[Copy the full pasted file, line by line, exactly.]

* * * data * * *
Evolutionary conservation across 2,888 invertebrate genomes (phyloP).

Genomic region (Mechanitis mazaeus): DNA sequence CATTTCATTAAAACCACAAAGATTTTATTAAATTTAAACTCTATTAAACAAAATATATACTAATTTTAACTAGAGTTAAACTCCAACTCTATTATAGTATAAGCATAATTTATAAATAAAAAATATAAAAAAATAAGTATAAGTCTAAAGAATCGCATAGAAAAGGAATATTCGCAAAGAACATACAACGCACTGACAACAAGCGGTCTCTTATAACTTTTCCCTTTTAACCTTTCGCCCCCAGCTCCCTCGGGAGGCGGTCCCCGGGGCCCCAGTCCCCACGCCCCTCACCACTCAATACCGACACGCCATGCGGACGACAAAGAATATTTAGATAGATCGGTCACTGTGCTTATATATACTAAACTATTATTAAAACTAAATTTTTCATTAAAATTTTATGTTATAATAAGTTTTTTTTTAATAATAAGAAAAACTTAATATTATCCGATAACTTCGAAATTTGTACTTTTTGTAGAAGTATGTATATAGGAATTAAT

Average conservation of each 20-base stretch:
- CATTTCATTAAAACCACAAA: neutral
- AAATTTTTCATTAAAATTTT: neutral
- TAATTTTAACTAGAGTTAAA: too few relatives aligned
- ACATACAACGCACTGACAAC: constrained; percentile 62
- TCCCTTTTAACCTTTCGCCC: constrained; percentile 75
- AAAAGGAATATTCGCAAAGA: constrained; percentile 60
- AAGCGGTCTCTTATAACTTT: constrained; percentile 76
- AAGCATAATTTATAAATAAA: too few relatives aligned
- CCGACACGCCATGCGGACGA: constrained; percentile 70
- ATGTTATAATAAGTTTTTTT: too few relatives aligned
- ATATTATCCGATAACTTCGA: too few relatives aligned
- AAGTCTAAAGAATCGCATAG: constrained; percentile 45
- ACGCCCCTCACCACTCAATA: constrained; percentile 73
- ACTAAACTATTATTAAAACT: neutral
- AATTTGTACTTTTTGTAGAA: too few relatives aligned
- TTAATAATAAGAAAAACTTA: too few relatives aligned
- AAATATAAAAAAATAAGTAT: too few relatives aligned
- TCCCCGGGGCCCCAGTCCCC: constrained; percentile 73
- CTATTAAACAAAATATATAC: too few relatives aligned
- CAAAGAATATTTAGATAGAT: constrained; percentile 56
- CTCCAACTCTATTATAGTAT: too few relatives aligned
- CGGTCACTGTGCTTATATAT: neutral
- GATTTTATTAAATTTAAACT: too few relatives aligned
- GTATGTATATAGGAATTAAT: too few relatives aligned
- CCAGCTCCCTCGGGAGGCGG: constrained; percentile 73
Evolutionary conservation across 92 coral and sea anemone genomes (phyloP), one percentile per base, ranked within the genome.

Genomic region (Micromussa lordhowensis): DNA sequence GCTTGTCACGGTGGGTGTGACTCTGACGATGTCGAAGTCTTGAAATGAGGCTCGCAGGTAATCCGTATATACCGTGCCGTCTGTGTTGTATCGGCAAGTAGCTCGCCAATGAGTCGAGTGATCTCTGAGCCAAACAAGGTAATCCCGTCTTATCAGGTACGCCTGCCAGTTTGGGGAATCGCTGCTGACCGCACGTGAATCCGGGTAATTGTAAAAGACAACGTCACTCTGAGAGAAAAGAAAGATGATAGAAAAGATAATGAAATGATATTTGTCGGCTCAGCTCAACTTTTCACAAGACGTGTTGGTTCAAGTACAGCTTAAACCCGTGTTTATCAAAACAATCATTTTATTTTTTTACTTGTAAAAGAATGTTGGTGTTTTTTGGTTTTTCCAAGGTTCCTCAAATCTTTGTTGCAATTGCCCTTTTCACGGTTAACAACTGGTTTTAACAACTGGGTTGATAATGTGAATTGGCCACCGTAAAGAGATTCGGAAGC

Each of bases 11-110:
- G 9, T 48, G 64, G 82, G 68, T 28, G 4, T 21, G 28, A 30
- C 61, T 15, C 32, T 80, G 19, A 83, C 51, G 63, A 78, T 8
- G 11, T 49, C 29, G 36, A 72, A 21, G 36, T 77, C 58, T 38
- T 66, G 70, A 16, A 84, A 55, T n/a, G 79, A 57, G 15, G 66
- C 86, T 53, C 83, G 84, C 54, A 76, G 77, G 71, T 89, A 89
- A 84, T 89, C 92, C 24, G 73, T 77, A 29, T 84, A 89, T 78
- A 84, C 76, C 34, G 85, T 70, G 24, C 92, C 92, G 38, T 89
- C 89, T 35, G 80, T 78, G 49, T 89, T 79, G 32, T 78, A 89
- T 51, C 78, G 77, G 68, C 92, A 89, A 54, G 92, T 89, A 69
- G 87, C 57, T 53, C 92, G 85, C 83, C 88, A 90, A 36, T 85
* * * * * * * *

Evolutionary conservation across 2,888 invertebrate genomes (phyloP).

Genomic region (Mechanitis mazaeus): DNA sequence CATTTCATTAAAACCACAAAGATTTTATTAAATTTAAACTCTATTAAACAAAATATATACTAATTTTAACTAGAGTTAAACTCCAACTCTATTATAGTATAAGCATAATTTATAAATAAAAAATATAAAAAAATAAGTATAAGTCTAAAGAATCGCATAGAAAAGGAATATTCGCAAAGAACATACAACGCACTGACAACAAGCGGTCTCTTATAACTTTTCCCTTTTAACCTTTCGCCCCCAGCTCCCTCGGGAGGCGGTCCCCGGGGCCCCAGTCCCCACGCCCCTCACCACTCAATACCGACACGCCATGCGGACGACAAAGAATATTTAGATAGATCGGTCACTGTGCTTATATATACTAAACTATTATTAAAACTAAATTTTTCATTAAAATTTTATGTTATAATAAGTTTTTTTTTAATAATAAGAAAAACTTAATATTATCCGATAACTTCGAAATTTGTACTTTTTGTAGAAGTATGTATATAGGAATTAAT

Average conservation of each 20-base stretch:
- CATTTCATTAAAACCACAAA: neutral
- AAATTTTTCATTAAAATTTT: neutral
- TAATTTTAACTAGAGTTAAA: too few relatives aligned
- ACATACAACGCACTGACAAC: constrained; percentile 62
- TCCCTTTTAACCTTTCGCCC: constrained; percentile 75
- AAAAGGAATATTCGCAAAGA: constrained; percentile 60
- AAGCGGTCTCTTATAACTTT: constrained; percentile 76
- AAGCATAATTTATAAATAAA: too few relatives aligned
- CCGACACGCCATGCGGACGA: constrained; percentile 70
- ATGTTATAATAAGTTTTTTT: too few relatives aligned
- ATATTATCCGATAACTTCGA: too few relatives aligned
- AAGTCTAAAGAATCGCATAG: constrained; percentile 45
- ACGCCCCTCACCACTCAATA: constrained; percentile 73
- ACTAAACTATTATTAAAACT: neutral
- AATTTGTACTTTTTGTAGAA: too few relatives aligned
- TTAATAATAAGAAAAACTTA: too few relatives aligned
- AAATATAAAAAAATAAGTAT: too few relatives aligned
- TCCCCGGGGCCCCAGTCCCC: constrained; percentile 73
- CTATTAAACAAAATATATAC: too few relatives aligned
- CAAAGAATATTTAGATAGAT: constrained; percentile 56
- CTCCAACTCTATTATAGTAT: too few relatives aligned
- CGGTCACTGTGCTTATATAT: neutral
- GATTTTATTAAATTTAAACT: too few relatives aligned
- GTATGTATATAGGAATTAAT: too few relatives aligned
- CCAGCTCCCTCGGGAGGCGG: constrained; percentile 73
Evolutionary conservation across 92 coral and sea anemone genomes (phyloP), one percentile per base, ranked within the genome.

Genomic region (Micromussa lordhowensis): DNA sequence GCTTGTCACGGTGGGTGTGACTCTGACGATGTCGAAGTCTTGAAATGAGGCTCGCAGGTAATCCGTATATACCGTGCCGTCTGTGTTGTATCGGCAAGTAGCTCGCCAATGAGTCGAGTGATCTCTGAGCCAAACAAGGTAATCCCGTCTTATCAGGTACGCCTGCCAGTTTGGGGAATCGCTGCTGACCGCACGTGAATCCGGGTAATTGTAAAAGACAACGTCACTCTGAGAGAAAAGAAAGATGATAGAAAAGATAATGAAATGATATTTGTCGGCTCAGCTCAACTTTTCACAAGACGTGTTGGTTCAAGTACAGCTTAAACCCGTGTTTATCAAAACAATCATTTTATTTTTTTACTTGTAAAAGAATGTTGGTGTTTTTTGGTTTTTCCAAGGTTCCTCAAATCTTTGTTGCAATTGCCCTTTTCACGGTTAACAACTGGTTTTAACAACTGGGTTGATAATGTGAATTGGCCACCGTAAAGAGATTCGGAAGC

Each of bases 11-110:
- G 9, T 48, G 64, G 82, G 68, T 28, G 4, T 21, G 28, A 30
- C 61, T 15, C 32, T 80, G 19, A 83, C 51, G 63, A 78, T 8
- G 11, T 49, C 29, G 36, A 72, A 21, G 36, T 77, C 58, T 38
- T 66, G 70, A 16, A 84, A 55, T n/a, G 79, A 57, G 15, G 66
- C 86, T 53, C 83, G 84, C 54, A 76, G 77, G 71, T 89, A 89
- A 84, T 89, C 92, C 24, G 73, T 77, A 29, T 84, A 89, T 78
- A 84, C 76, C 34, G 85, T 70, G 24, C 92, C 92, G 38, T 89
- C 89, T 35, G 80, T 78, G 49, T 89, T 79, G 32, T 78, A 89
- T 51, C 78, G 77, G 68, C 92, A 89, A 54, G 92, T 89, A 69
- G 87, C 57, T 53, C 92, G 85, C 83, C 88, A 90, A 36, T 85